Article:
LONDON • With memories of their World Cup semi-final disappointment still raw, Gareth Southgate's decision to parade England's brightest young thing feels shrewd.
Jadon Sancho is hoping to gain his first cap against Croatia in their Nations League tie at a deserted Stadion HNK Rijeka today, a penalty imposed on England's World Cup conquerors for displaying a swastika before their Euro 2016 qualifier against Italy.
The 18-year-old represents England's future, personifying the creative, attack-minded style which Southgate, hampered by the familiar lack of midfield authority, is eager to pursue.
He has thus turned to Sancho and uncapped 19-year-old Mason Mount, on loan at Derby from Chelsea, in his search for the maestro he believes the Three Lions have lacked since the days of Paul Gascoigne.
Such has been the ease with which Sancho has adjusted to swopping Manchester City's academy for Borussia Dortmund that it was no surprise he was thrust into the limelight at St George's Park, where England's pre-match press conference was held.
Sancho had never addressed the media in such a formal setting, a daunting prospect given the cluster of TV cameras and microphones, but he smiled his way through the process.
His pride and gratitude at a maiden call-up shone through. "I'm really thankful he's (Southgate) seen my progress in the (German) Bundesliga," said Sancho, whose seven assists in all competitions make him the top assist-maker in Europe's top five leagues this term.
"To make my debut would be a dream come true. I can't think of anything better."
Assists Jadon Sancho has racked up this season, the most by a single player in Europe's top five leagues.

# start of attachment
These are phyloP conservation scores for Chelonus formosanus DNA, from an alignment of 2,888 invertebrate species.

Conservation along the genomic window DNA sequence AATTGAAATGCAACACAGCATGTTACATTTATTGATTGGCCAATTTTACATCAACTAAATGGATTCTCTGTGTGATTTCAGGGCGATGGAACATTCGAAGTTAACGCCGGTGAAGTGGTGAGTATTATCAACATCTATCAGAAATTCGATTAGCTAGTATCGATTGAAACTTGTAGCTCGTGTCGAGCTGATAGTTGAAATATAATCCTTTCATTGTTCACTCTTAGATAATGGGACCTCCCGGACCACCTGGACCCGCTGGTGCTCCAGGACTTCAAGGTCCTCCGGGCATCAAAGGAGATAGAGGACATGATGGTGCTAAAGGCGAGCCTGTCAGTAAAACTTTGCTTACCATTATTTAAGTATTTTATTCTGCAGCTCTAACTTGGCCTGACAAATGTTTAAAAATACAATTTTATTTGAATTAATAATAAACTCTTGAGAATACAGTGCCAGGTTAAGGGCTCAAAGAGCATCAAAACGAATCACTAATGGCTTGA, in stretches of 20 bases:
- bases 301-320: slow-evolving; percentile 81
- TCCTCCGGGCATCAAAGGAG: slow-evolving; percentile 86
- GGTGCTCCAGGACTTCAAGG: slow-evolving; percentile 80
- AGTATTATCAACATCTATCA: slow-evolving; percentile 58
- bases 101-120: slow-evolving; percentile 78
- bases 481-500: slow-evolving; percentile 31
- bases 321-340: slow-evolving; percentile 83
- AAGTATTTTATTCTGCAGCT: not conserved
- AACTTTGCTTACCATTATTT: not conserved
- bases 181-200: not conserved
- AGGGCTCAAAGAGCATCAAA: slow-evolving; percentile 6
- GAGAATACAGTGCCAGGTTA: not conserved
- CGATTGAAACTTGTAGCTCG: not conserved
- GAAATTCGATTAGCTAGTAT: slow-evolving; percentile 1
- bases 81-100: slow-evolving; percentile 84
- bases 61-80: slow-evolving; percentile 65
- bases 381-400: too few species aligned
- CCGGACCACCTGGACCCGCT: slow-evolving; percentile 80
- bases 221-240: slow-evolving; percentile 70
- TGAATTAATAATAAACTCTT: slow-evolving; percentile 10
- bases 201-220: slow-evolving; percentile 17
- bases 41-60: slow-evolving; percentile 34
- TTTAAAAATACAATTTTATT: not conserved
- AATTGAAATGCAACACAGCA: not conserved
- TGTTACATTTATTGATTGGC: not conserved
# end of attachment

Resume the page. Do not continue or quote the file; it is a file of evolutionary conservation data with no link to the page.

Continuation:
He also spoke of learning German, developing a taste for schnitzel and watching clips of Ronaldinho "carrying his team" on YouTube for inspiration.
But Sancho was reluctant to reflect upon his decision to leave City, with manager Pep Guardiola revealing that the Premier League champions were reluctant to let him depart for Dortmund.
"We offered him the best contract possible to continue with us, but he decided to move on and, with that, we cannot fight," the Spaniard said last September.
While Sancho did not directly address the issue which led to his £8 million (S$14.6 million) exit, he implied that he was not prepared to wait for his first-team chance.
"It's vital because not everyone wants to play Under-23 football," he said. "Everyone feels they're ready for the next step. I felt it was (the) right (time) to go."
The winger's move has since been vindicated, with starts in the Champions League and Bundesliga this season while taking over Ousmane Dembele's No. 7 shirt and winning the respect of his Dortmund teammates, who have labelled him "the king of assists".
"The opposition knows we have a real weapon in action as soon as Jadon enters (the field)," club captain Marco Reus said. "We are glad we have such an ace up our sleeve."
His performances, despite mainly featuring off the bench for the unbeaten table-toppers, have caught the eye of former Manchester United defender Rio Ferdinand.
"He's potentially the best talent we've (England) got, bar none," said Ferdinand. "This kid is the truth. He's got everything."
Sancho remains unfazed by the hype building around him, which has led to his transfer value skyrocketing to £100 million.
"That's mad," said Sancho, who laughed when told of the speculation, with Liverpool and Arsenal said to be keen on bringing him back to England.
"I don't feel the pressure. I'm here to do one job: play football.
"I don't really see myself as a talented player. I just like working hard, and working hard brings great achievements."
Dan Micciche, his former England youth coach, feels Sancho can be England's equivalent to Brazil star Neymar.
"He could be our Neymar-type player, in terms of being unpredictable," the former MK Dons manager said. "He's flamboyant. But, like Neymar, he's effective with (the ball). He's delivered on every stage he's been put on."
AGENCE FRANCE-PRESSE, THE GUARDIAN